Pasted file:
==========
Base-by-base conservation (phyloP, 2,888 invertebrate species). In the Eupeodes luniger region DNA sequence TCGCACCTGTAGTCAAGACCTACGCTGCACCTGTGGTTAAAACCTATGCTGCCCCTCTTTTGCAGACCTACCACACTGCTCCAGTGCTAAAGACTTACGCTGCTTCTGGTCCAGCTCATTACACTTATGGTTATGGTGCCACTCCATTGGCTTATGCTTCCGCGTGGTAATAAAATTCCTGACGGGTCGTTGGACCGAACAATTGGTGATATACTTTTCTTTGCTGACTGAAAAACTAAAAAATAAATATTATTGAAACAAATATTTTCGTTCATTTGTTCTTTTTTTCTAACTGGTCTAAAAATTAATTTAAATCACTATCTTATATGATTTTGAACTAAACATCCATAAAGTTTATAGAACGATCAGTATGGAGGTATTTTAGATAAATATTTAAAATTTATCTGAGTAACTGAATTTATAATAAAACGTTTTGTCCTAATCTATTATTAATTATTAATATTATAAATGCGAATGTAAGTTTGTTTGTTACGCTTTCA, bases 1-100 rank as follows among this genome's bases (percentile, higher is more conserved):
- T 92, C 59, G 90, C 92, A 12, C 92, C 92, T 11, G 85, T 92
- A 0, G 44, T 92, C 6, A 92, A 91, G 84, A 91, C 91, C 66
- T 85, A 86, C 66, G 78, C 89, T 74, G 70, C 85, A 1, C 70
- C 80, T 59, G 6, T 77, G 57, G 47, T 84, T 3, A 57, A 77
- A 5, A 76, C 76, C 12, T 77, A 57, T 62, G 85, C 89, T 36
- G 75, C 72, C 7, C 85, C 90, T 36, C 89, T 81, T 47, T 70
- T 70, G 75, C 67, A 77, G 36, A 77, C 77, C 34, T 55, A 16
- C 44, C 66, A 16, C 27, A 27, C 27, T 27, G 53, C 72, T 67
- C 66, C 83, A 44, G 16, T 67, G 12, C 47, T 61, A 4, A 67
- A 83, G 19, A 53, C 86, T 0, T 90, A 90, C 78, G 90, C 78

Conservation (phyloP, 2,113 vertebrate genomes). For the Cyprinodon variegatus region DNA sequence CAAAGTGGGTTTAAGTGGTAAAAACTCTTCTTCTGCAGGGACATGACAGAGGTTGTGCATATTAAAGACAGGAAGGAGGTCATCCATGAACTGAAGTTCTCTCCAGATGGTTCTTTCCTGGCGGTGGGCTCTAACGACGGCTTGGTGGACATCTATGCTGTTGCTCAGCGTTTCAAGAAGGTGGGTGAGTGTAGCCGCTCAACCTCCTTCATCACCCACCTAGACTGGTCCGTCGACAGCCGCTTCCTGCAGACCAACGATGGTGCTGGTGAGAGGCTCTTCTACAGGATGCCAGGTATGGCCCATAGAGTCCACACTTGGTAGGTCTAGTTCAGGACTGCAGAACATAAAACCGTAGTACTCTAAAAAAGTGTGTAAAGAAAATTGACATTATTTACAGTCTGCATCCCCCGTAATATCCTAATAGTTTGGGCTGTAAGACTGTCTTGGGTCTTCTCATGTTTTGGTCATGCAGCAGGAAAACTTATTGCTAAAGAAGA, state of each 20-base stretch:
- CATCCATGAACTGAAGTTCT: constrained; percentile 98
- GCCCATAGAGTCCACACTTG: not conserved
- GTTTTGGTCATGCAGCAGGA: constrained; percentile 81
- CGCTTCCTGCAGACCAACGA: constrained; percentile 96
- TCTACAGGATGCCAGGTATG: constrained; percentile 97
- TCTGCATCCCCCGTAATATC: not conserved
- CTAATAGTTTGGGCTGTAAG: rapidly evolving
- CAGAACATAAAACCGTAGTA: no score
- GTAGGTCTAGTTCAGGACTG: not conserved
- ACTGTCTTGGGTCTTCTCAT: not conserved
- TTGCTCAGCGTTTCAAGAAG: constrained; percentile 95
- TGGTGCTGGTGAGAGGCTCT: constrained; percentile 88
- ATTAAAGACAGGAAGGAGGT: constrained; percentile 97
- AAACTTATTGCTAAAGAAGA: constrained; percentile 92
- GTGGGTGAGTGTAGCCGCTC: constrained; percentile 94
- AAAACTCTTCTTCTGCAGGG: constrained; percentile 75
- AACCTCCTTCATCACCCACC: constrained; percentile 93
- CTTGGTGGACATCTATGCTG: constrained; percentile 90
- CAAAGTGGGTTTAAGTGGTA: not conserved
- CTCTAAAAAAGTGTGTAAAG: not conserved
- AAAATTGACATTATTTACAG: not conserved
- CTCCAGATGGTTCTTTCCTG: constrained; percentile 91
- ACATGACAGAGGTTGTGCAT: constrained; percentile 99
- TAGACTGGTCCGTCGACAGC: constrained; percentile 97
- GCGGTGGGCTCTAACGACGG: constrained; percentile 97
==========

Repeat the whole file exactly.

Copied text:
Base-by-base conservation (phyloP, 2,888 invertebrate species). In the Eupeodes luniger region DNA sequence TCGCACCTGTAGTCAAGACCTACGCTGCACCTGTGGTTAAAACCTATGCTGCCCCTCTTTTGCAGACCTACCACACTGCTCCAGTGCTAAAGACTTACGCTGCTTCTGGTCCAGCTCATTACACTTATGGTTATGGTGCCACTCCATTGGCTTATGCTTCCGCGTGGTAATAAAATTCCTGACGGGTCGTTGGACCGAACAATTGGTGATATACTTTTCTTTGCTGACTGAAAAACTAAAAAATAAATATTATTGAAACAAATATTTTCGTTCATTTGTTCTTTTTTTCTAACTGGTCTAAAAATTAATTTAAATCACTATCTTATATGATTTTGAACTAAACATCCATAAAGTTTATAGAACGATCAGTATGGAGGTATTTTAGATAAATATTTAAAATTTATCTGAGTAACTGAATTTATAATAAAACGTTTTGTCCTAATCTATTATTAATTATTAATATTATAAATGCGAATGTAAGTTTGTTTGTTACGCTTTCA, bases 1-100 rank as follows among this genome's bases (percentile, higher is more conserved):
- T 92, C 59, G 90, C 92, A 12, C 92, C 92, T 11, G 85, T 92
- A 0, G 44, T 92, C 6, A 92, A 91, G 84, A 91, C 91, C 66
- T 85, A 86, C 66, G 78, C 89, T 74, G 70, C 85, A 1, C 70
- C 80, T 59, G 6, T 77, G 57, G 47, T 84, T 3, A 57, A 77
- A 5, A 76, C 76, C 12, T 77, A 57, T 62, G 85, C 89, T 36
- G 75, C 72, C 7, C 85, C 90, T 36, C 89, T 81, T 47, T 70
- T 70, G 75, C 67, A 77, G 36, A 77, C 77, C 34, T 55, A 16
- C 44, C 66, A 16, C 27, A 27, C 27, T 27, G 53, C 72, T 67
- C 66, C 83, A 44, G 16, T 67, G 12, C 47, T 61, A 4, A 67
- A 83, G 19, A 53, C 86, T 0, T 90, A 90, C 78, G 90, C 78

Conservation (phyloP, 2,113 vertebrate genomes). For the Cyprinodon variegatus region DNA sequence CAAAGTGGGTTTAAGTGGTAAAAACTCTTCTTCTGCAGGGACATGACAGAGGTTGTGCATATTAAAGACAGGAAGGAGGTCATCCATGAACTGAAGTTCTCTCCAGATGGTTCTTTCCTGGCGGTGGGCTCTAACGACGGCTTGGTGGACATCTATGCTGTTGCTCAGCGTTTCAAGAAGGTGGGTGAGTGTAGCCGCTCAACCTCCTTCATCACCCACCTAGACTGGTCCGTCGACAGCCGCTTCCTGCAGACCAACGATGGTGCTGGTGAGAGGCTCTTCTACAGGATGCCAGGTATGGCCCATAGAGTCCACACTTGGTAGGTCTAGTTCAGGACTGCAGAACATAAAACCGTAGTACTCTAAAAAAGTGTGTAAAGAAAATTGACATTATTTACAGTCTGCATCCCCCGTAATATCCTAATAGTTTGGGCTGTAAGACTGTCTTGGGTCTTCTCATGTTTTGGTCATGCAGCAGGAAAACTTATTGCTAAAGAAGA, state of each 20-base stretch:
- CATCCATGAACTGAAGTTCT: constrained; percentile 98
- GCCCATAGAGTCCACACTTG: not conserved
- GTTTTGGTCATGCAGCAGGA: constrained; percentile 81
- CGCTTCCTGCAGACCAACGA: constrained; percentile 96
- TCTACAGGATGCCAGGTATG: constrained; percentile 97
- TCTGCATCCCCCGTAATATC: not conserved
- CTAATAGTTTGGGCTGTAAG: rapidly evolving
- CAGAACATAAAACCGTAGTA: no score
- GTAGGTCTAGTTCAGGACTG: not conserved
- ACTGTCTTGGGTCTTCTCAT: not conserved
- TTGCTCAGCGTTTCAAGAAG: constrained; percentile 95
- TGGTGCTGGTGAGAGGCTCT: constrained; percentile 88
- ATTAAAGACAGGAAGGAGGT: constrained; percentile 97
- AAACTTATTGCTAAAGAAGA: constrained; percentile 92
- GTGGGTGAGTGTAGCCGCTC: constrained; percentile 94
- AAAACTCTTCTTCTGCAGGG: constrained; percentile 75
- AACCTCCTTCATCACCCACC: constrained; percentile 93
- CTTGGTGGACATCTATGCTG: constrained; percentile 90
- CAAAGTGGGTTTAAGTGGTA: not conserved
- CTCTAAAAAAGTGTGTAAAG: not conserved
- AAAATTGACATTATTTACAG: not conserved
- CTCCAGATGGTTCTTTCCTG: constrained; percentile 91
- ACATGACAGAGGTTGTGCAT: constrained; percentile 99
- TAGACTGGTCCGTCGACAGC: constrained; percentile 97
- GCGGTGGGCTCTAACGACGG: constrained; percentile 97